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Is the UK government’s new IoT cybersecurity bill fit for purpose?

Security experts find flaws with how the UK plans to secure IoT devices.

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Internet of Things (IoT) devices — essentially, electronics like fitness trackers and smart lightbulbs that connect to the internet — are now part of everyday life for most.

However, cybersecurity remains a problem, and according to Kaspersky, it’s only getting worse: there were 1.5 billion breaches of IoT devices during the first six months of 2021 alone, according to the antivirus provider, almost double from 639 million for all of 2021. This is largely because security has long been an afterthought for the manufacturers of typically inexpensive devices that continue to ship with guessable or default passwords and insecure third-party components.

In an effort to try to improve the security credentials of consumer IoT devices, the U.K. government this week introduced the Product Security and Telecommunications Infrastructure bill (PST) in Parliament, legislation that requires IoT manufacturers, importers, and distributors to meet certain cybersecurity standards.

The bill outlines three key areas of minimum security standards. The first is a ban on universal default passwords — such as “password” or “admin” — which are often preset in a device’s factory settings and are easily guessable. The second will require manufacturers to provide a public point of contact to make it simpler for anyone to report a security vulnerability. And, the third is that IoT manufacturers will also have to keep customers updated about the minimum amount of time a product will receive vital security updates.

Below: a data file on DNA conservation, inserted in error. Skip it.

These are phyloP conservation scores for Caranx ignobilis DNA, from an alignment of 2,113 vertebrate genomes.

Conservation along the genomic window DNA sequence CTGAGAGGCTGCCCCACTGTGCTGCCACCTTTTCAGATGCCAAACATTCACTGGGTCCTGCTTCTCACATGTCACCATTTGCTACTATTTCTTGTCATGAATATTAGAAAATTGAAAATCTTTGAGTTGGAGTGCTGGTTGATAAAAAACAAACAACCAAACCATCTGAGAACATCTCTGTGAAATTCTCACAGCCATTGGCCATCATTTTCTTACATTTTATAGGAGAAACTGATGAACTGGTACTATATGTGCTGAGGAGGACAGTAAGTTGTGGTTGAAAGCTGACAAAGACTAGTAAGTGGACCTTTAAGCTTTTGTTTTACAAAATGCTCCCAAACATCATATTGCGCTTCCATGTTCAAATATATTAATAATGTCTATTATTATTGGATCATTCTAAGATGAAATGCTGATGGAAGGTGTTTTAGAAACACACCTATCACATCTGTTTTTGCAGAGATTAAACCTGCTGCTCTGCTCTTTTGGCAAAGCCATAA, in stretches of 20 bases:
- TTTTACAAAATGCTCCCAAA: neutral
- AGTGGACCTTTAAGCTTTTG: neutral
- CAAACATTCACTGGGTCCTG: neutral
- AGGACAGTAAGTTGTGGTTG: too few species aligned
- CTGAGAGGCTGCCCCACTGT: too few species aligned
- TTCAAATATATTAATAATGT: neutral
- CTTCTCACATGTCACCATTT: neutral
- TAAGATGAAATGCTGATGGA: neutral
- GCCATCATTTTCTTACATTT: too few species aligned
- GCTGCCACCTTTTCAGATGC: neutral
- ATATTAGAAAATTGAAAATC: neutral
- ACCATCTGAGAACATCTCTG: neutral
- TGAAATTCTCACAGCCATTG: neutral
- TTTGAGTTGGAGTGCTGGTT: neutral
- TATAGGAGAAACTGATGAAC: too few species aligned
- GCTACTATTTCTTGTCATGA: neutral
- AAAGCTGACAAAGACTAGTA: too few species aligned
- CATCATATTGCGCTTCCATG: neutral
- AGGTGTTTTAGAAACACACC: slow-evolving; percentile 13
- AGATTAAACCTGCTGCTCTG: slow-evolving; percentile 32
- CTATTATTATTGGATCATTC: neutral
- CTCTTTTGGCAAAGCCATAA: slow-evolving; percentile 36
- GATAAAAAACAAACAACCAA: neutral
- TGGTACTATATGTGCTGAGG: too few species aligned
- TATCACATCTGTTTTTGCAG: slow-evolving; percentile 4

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This new cybersecurity regime will be overseen by an as-yet-undesignated regulator, that will have the power to levy GDPR-style penalties; companies that fail to comply with PSTI could be fined £10 million or 4% of their annual revenue, as well as up to £20,000 a day in the case of an ongoing contravention.

On the face of it, the PSTI bill sounds like a step in the right direction, and the ban on default passwords especially has been widely commended by the cybersecurity industry as a “common sense” measure.

“Basic cyber hygiene, such as changing default passwords, can go a long way to improving the security for these types of devices, Rodolphe Harand, managing director at YesWeHack, tells TechCrunch. “With a new unique password needing to be provided by manufacturers, this will essentially offer an additional layer of protection.”

But others say the measures — particularly the ban on easy-to-guess passwords — haven’t been thought through, and could potentially create new opportunities for threat actors to exploit.

“Stopping default passwords is laudable, but if each device has a private password, then who is responsible for managing this?” said Matt Middleton-Leal, managing director at Qualys. “It’s common for end-users to forget their own passwords, so if the device needed repair, how would the specialist gain access? This is dangerous territory where manufacturers may have to provide super-user accounts or backdoor access.”